Living Write

Using Pinterest for Inspiration

Posted on

I use Pinterest for LOTS of things, including inspiration for my writing. When I begin my framework for a manuscript, I cast the characters. This helps me to “hear” their voices so that I can choose their words more precisely. It also helps with facial expressions, mannerisms, and physicality. Pinterest enables me to cast the story, using characters from any time period, to create a more real ensemble to tell my story.

It also allows me to travel the globe, reference specific places, features, culture, weather, and events. This enables me to world-build more effectively. And since my books often include fashion and food, Pinterest helps me choose just the right touches for sensory imagery. These are the details that bring the stories to life.

I create Boards for all of my stories, and I’m including a link to my Red Heels (my newest novel) board. HERE.

Are you a Pinterest user? Do you use it for work, fun, or something else? Comment below! I’d love to hear from you.

Cinema Toast

There’s a Meme for That

Posted on

Today I have a guest blog about story-telling in internet “short-hand,” or memes. I’d like to thank Samuel Black for this fun introduction to this art form. Enjoy!

Follow Sam on Twitter!Guest Blog by Samuel Black

The world moves faster and faster every day. With it, technology and trends set paths for society to follow, and as technology speeds up, so do trends. On the interwebs, trends can come and go in days, or last indefinitely, and every day new ones are created. These trends, in the form of viral videos, catch phrases, and funny images, are known as memes.

Memes come in many shapes and sizes, ranging from intelligently hilarious to morbidly stupid. (And all possible combinations of those four words.) More recent and widespread memes like “The Harlem Shake” or “I Can Has Cheeseburger” might be first time introductions to some people who only dabble in the interwebs. However, memes have been around long before this. In fact, “LOL!” itself is a meme. From the depths of the interwebs or ‘internet’ as the minority call it, older memes drift to the surface, where if they can integrate with the culture of the outside world, become pop culture. Until that point, these memes are generally accepted and enjoyed by ‘internet’ dwellers.

One rather annoying meme, is known as The Game. The rules of The Game are simple

1: You are always playing The Game. (Yes, you.)

2: Whenever you think of The Game, you lose The Game.

3: Losses must be publicly announced.

This meme is well known and hard to get rid of. In fact, it’s a fine example of how memes don’t have to be anything but, to be a meme.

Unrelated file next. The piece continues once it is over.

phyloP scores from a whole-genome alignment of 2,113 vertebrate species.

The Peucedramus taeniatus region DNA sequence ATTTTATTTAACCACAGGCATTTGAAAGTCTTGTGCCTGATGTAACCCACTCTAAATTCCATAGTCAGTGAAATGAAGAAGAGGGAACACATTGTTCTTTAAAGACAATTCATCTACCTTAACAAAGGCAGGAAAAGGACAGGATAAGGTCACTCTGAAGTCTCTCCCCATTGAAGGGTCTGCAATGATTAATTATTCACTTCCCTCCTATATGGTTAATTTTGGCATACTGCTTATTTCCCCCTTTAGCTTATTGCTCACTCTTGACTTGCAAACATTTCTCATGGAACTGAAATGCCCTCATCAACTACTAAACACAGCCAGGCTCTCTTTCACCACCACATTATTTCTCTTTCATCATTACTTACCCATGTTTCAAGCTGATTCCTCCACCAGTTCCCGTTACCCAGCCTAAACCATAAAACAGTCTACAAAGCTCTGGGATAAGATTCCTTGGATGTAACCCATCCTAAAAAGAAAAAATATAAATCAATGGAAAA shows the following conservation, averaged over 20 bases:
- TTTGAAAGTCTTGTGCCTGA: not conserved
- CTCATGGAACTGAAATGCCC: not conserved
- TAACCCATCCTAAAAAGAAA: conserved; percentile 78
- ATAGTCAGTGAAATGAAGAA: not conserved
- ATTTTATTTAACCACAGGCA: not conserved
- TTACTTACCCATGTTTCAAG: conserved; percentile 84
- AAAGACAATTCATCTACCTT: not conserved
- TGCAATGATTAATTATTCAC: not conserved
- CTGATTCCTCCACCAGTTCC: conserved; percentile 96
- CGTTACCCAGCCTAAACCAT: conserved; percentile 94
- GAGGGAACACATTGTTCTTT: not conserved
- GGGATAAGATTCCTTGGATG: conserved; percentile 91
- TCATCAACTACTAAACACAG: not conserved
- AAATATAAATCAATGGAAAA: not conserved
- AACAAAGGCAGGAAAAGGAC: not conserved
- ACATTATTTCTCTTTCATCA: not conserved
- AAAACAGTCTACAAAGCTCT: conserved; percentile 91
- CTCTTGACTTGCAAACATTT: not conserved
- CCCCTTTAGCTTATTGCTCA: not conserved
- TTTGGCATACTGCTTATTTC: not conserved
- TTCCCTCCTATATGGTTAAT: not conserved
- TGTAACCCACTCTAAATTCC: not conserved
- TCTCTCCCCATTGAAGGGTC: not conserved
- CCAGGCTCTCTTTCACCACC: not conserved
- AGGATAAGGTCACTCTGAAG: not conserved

Technology today gives everyone with a computer access to do virtually anything they desire, gaining access to the tools to build and create for free, and the encouragement to do so. Because of this, most people, when they discover memes, have the great idea of creating their own. We live in the day and age where we can, so why shouldn’t we?

A meme is not something one person can just create. You can create content, but like any trend, it has to catch on, and for it to really catch on, you can’t just come up with something your friends enjoy. In fact, if something is considered generally funny to the average person, it would not make a very good meme. Most memes (many that the average person haven’t even heard of) come from deeper parts of the interwebs, namely image boards like 4Chan (WARNING: Just don’t go here. It’s not worth your immortal soul.) The sense of humor found in places like this is dark and usually very childish. Most catchy memes come from these spawning pools, though lurkers of these image boards tend to hate mainstream memes.

With this all in mind, it’s best for one to simply enjoy memes from afar, or stick with the mainstream ones. For anyone truly curious about all the different memes, there is a relatively safe website you can go. Know Your Meme is a website dedicated to cataloguing all memes, young, old, well known and ambiguous. http://knowyourmeme.com/ Some memes (as you might imagine) are for mature audiences.

For a quick summary of memes that you can share with your friends, go here: http://www.youtube.com/watch?v=oHg5SJYRHA0

Samuel Black is a writer, composer, and artist. He is currently a college student pursuing a degree in Graphic Design. You can follow him on twitter: @Samuel202

That’s a wrap for this Toast to Cinema. Thanks for reading!